Adam J. Slemmer

Adam J. Slemmer, hero of Fort Pickens, signature 2 months after Union relief, with outstanding provenance

Adam J. Slemmer, hero of Fort Pickens, signature 2 months after Union relief, with outstanding provenance

1p scrapbook album page signed by Union officer Adam J. Slemmer (1828-1868) as "Yours truly A.J. Slemmer, 1st Lieut. 1st Arty., U.S. Army" and by his wife Caroline Lane nee Reynolds as "Caroline Lane Slemmer" at top. Outstanding provenance includes a lengthy summary of Slemmer's actions at Fort Pickens, and an account of his autograph signing in June 1861. In near fine condition with expected light overall toning. The album page measures 6" x 8.875."

First Lieutenant Adam J. Slemmer and wife Caroline signed these autographs in Philadelphia, Pennsylvania on June 6, 1861. According to the handwritten provenance, "The autographs were written as Lieut. And Mrs. Slemmer passed through Philadelphia immediately after their return north from Fort Pickens."

In a lengthy footnote, the autograph collector recounts how Slemmer was forced to abandon Fort Barrancas, relocate to Fort Pickens, and there resist Confederate attack for 3 months until the arrival of Union relief:

"Lieut. Slemmer was in charge of Fort Barrancas at Pensacola, Fla., at the outbreak of the Rebellion. 'Finding he could not defend his post, nor Fort McRee, also at the mainland, he, with a loyal courage which will ever render his name illustrious, repeated the strategy of Anderson, and moved his slender command, augment by thirty ordinary seamen from the navy yard, on the morning of January 10th, to Fort Pickens, a large and more defensible work standing at the harbor entrance on the western side of Santa Rosa island. The Government hurriedly sent a few ships of war to assist him, while the rebels began gathering an army to assault the fort.' [Campaigns of the Civil War. Vol. I. p. 38 During the first days of occupation of Fort Pickens, the rebels sent word that they would seize the personal property of Mrs Slemmer (of some value) which had been left behind in the haste of removal from Ft. Barrancas, unless the gallant officer surrendered. Her reply was prompt; they might do what they liked with her property, and she would assist in firing the first gun."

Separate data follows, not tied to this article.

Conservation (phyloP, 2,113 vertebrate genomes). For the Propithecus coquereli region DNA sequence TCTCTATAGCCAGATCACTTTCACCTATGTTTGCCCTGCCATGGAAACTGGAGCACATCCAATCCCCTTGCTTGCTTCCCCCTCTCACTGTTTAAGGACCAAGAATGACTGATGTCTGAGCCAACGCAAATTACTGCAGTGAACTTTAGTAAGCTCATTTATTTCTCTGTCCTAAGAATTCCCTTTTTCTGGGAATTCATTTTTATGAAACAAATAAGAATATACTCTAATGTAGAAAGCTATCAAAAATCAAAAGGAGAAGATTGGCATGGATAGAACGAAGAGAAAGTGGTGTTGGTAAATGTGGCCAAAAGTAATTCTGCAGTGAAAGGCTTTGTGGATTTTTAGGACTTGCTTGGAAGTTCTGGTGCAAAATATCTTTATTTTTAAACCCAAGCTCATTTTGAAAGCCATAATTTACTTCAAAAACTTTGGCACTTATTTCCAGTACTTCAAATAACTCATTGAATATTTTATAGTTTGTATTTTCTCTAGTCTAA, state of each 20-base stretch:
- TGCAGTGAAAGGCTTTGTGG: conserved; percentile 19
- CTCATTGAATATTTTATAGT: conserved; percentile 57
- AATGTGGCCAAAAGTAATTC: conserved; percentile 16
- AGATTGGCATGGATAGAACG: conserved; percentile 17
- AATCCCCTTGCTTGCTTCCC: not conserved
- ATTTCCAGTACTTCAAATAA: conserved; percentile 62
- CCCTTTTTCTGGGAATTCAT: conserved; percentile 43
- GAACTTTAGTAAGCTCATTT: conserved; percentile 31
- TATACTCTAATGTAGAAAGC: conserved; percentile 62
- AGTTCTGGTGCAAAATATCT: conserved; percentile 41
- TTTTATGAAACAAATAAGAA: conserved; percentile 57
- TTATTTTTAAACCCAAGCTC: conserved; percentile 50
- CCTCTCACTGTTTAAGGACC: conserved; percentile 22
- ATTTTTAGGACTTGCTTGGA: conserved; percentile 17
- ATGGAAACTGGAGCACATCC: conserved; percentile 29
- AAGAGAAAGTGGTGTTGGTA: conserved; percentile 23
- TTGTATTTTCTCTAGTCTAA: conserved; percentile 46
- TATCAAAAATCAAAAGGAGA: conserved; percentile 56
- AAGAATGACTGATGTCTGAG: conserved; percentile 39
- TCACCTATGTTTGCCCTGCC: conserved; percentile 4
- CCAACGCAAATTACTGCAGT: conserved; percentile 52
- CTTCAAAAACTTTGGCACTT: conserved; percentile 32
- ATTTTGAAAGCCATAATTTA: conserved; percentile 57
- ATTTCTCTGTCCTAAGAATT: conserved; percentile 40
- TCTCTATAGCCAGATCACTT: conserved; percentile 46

Brigadier General Slemmer died of complications of typhoid fever 7 years after his stand at Ford Pickens, while stationed at Fort Laramie in Wyoming Territory. His widow Caroline later moved to England and married Greek classicist Richard Claverhouse Jebb (1840-1905). The Jebbs had a wide intellectual and social circle that included politicians, writers, and scientists like Benjamin Disraeli, Alfred Lord Tennyson, Robert Browning, William Makepeace Thackeray, George Elliot, and Charles Darwin.


Item: 64011

Price: $350.00
Adam J. SlemmerAdam J. SlemmerAdam J. Slemmer
Adam J. Slemmer
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